Overdraft

Marketing, growth & the business of technology.

A Substack newsletter by Kamil Rextin

Marketing, growth & the business of technology.

Edition 13: Standardized Marketing

Are best practices actuallly - best?

This is Edition 13 of Overdraft. The infrequent newsletter I write occasionally.

Marketing is full of best practices & definitions. But are those best practices actually - best?

Today this Twitter thread caught my eye:

Peter Caputa IV@pc4media

As we survey marketers about how they determine their specific strategies, it is clear that there are not many standards everyone agrees upon. And little data to back up the strategies marketers use.

Nonetheless, marketers exhibit a lot of confidence in their strategies.

July 23, 2018

On Definitions

Marketers talk about best practices all the time. But are best practices really ‘best practices for all business of all sizes and markets?” Perhaps not.

But certain things should be defined & accepted. For instance, making sure you don’t have duplicate Google Analytics code in the site - otherwise you are sending ‘ghost’ events to GA & nullifying your bounce rate:

Carol Forden@CarolForden

Absolutely. Saw something yesterday where a client added their GA tracking code twice to their website....

"To reduce the bounce rate"

July 24, 2018
But here’s the rub - bounce rate is something defined by Google Analytics - a tool used by the entire universe of websites that exist on the internet. So are definitions only valuable when they are forced upon us by tools we use?

I think so, in most cases. If you look at the standard B2B Funnel - Lead/MQL/SQL/ there are no definitions or best practices for how to define these stages. For each business, it’s different. A marketing qualified lead (MQL) is usually defined by lead score thresholds, but its not always the case. The important thing for standards is that the team and the wider organization understands and agrees on these.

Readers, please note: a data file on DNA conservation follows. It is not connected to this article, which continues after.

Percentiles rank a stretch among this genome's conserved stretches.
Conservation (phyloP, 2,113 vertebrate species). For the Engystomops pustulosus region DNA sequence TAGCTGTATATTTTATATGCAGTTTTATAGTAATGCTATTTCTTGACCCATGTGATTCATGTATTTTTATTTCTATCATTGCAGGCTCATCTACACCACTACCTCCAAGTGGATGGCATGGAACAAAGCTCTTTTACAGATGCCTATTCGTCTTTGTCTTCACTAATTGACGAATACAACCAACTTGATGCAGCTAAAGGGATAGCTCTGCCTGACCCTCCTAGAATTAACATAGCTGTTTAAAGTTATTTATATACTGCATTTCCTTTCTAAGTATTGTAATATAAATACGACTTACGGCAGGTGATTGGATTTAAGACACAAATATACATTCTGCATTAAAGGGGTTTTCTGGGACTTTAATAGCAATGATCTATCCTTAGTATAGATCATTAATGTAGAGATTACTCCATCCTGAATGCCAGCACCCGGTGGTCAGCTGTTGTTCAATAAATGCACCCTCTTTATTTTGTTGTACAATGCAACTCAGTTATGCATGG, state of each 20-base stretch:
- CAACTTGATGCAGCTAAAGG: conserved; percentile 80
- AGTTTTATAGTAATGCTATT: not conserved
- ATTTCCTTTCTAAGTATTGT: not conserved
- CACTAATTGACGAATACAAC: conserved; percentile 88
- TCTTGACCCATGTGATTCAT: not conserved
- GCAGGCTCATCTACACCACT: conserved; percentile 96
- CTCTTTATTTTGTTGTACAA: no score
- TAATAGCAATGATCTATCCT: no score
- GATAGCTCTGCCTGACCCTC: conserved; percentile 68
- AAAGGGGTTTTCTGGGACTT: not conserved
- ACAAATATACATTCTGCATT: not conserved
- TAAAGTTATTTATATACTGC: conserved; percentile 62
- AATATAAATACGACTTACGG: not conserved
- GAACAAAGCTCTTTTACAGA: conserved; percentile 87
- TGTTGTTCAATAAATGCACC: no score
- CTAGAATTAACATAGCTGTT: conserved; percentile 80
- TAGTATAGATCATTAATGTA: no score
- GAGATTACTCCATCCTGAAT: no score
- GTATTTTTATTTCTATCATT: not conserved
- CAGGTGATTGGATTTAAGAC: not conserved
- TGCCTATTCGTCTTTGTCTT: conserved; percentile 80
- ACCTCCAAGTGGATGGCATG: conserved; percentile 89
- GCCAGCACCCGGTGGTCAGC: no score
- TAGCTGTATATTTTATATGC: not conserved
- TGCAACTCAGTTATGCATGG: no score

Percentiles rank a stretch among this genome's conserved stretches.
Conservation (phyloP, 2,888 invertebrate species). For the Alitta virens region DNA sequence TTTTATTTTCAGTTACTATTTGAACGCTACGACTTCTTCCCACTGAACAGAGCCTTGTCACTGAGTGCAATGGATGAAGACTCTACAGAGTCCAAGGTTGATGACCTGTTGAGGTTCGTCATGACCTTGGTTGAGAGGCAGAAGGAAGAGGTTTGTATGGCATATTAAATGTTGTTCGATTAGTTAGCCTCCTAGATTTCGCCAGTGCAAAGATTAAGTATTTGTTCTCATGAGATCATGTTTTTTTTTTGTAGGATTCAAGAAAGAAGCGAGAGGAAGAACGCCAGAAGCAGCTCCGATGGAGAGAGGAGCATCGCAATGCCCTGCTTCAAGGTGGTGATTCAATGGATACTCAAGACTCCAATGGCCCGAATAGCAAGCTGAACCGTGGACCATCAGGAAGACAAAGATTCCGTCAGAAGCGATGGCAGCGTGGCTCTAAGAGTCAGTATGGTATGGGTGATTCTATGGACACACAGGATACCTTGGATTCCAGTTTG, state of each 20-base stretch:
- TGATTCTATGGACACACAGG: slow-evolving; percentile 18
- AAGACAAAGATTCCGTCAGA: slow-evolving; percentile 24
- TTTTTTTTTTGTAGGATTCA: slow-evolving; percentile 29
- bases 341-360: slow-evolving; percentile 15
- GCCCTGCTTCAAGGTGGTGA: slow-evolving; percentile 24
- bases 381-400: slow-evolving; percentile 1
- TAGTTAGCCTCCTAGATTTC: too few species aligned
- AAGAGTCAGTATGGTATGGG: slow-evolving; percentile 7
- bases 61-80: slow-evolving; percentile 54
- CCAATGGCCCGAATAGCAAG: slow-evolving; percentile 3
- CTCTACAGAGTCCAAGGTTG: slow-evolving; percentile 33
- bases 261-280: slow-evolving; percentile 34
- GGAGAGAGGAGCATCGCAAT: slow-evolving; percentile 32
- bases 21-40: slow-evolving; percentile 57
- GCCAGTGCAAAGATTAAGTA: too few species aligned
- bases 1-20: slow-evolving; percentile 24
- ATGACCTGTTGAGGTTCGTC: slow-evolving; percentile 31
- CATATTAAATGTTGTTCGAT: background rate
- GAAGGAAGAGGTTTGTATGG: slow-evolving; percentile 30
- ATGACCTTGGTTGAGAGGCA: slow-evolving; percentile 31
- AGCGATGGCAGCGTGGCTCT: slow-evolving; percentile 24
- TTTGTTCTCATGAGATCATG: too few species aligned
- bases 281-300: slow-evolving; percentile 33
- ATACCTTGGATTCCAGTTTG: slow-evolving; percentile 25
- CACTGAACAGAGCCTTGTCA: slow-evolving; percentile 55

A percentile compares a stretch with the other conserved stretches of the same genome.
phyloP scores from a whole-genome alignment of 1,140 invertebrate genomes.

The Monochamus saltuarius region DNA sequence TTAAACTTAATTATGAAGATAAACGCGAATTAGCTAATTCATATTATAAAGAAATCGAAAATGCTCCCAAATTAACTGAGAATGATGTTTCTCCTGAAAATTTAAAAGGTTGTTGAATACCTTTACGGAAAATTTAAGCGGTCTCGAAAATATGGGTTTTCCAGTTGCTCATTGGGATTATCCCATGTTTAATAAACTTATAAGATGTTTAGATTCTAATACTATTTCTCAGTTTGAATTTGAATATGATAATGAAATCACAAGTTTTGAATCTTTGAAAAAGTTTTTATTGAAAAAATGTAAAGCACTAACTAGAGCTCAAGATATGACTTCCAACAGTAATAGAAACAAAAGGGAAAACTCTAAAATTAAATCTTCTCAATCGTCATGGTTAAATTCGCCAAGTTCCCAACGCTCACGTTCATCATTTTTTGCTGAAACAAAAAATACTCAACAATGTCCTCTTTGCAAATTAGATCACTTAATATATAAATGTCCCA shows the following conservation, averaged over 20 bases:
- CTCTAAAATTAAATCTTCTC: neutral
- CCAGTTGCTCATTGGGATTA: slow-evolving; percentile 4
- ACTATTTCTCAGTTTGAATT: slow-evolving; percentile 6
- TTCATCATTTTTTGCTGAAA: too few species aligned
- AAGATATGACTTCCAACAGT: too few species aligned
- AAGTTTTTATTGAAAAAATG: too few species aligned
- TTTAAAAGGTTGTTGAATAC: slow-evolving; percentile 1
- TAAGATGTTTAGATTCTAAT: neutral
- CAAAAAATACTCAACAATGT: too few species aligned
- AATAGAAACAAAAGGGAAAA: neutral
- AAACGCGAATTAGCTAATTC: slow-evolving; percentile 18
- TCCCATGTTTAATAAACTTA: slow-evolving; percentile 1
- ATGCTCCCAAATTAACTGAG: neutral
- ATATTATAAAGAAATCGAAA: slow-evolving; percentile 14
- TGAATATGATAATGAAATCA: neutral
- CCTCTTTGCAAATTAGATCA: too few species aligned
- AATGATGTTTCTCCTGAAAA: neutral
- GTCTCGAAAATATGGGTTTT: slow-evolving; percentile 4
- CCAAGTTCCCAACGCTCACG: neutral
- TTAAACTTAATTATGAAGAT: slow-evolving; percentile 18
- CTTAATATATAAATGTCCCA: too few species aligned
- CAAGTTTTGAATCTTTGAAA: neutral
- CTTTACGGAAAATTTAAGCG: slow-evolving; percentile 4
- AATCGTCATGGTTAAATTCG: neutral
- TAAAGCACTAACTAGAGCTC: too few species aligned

On Best Practices:

Have you been following the Search Engine Optimization world closely? There’s been a debate for ages if hosting a blog on a sub-domain is better then having it on the directory:

blog.kamilrextin.com vs kamilrextin.com/blog.

There’s passionate arguments on both sides. Google crawls both the same way but folks like Rand (Moz/Sparktoro) are in favor of having it in a folder like /blog. That’s the accepted best practice. I was having a chat with a friend of mine who works in a large telecom co. in Toronto, the team wanted a site page (for one time event registrations) on a folder structure because ‘its better for SEO’ but they did not have either a good strategy for the SEO and nor the need to ‘SEO’ the page.

But is it true? No one REALLY knows.

Certain tools/frameworks force you one way or another. If you use a tool like Hubspot, you’ll have to have the blog on a sub-domain because you need to point your DNS the Hubspot IP. You cannot do that with a folder structure. It’s a architecture limitation. On the other hand, if you built your site with WordPress you can easily create a blog within the WordPress directory on your hosting server.

Is one better then the other? For the average business - no. You need to understand if SEO is worth investing in and have a great strategy in place and not debate about domain vs directory structures.

The thing about best practices in marketing is that once it becomes widely known, everyone will use that tactic/strategy till it loses its novelty. Take plain text emails as an example, there’s folks who setup & sent plain text emails from their marketing automation systems because they perform better then ‘designed’ emails. But they don’t always. It depends on the context of the email. If everyone starts sending out plain text emails, all the time - do they still retain their 'personalized’ factor? Or email subject lines that get the most opens - and eventually every email has some variation of the same subject line.

It always comes down to understand who your customers are and what they care about. The rest falls into place.

I’ll leave with this:

Joseph Jerome@WebInbound

No surprise. Half are full of shit and when they're not making something up they're copying something based on the assumption that it worked for the other person.

July 24, 2018

Till next time,

Kamil

Marketing, growth & the business of technology.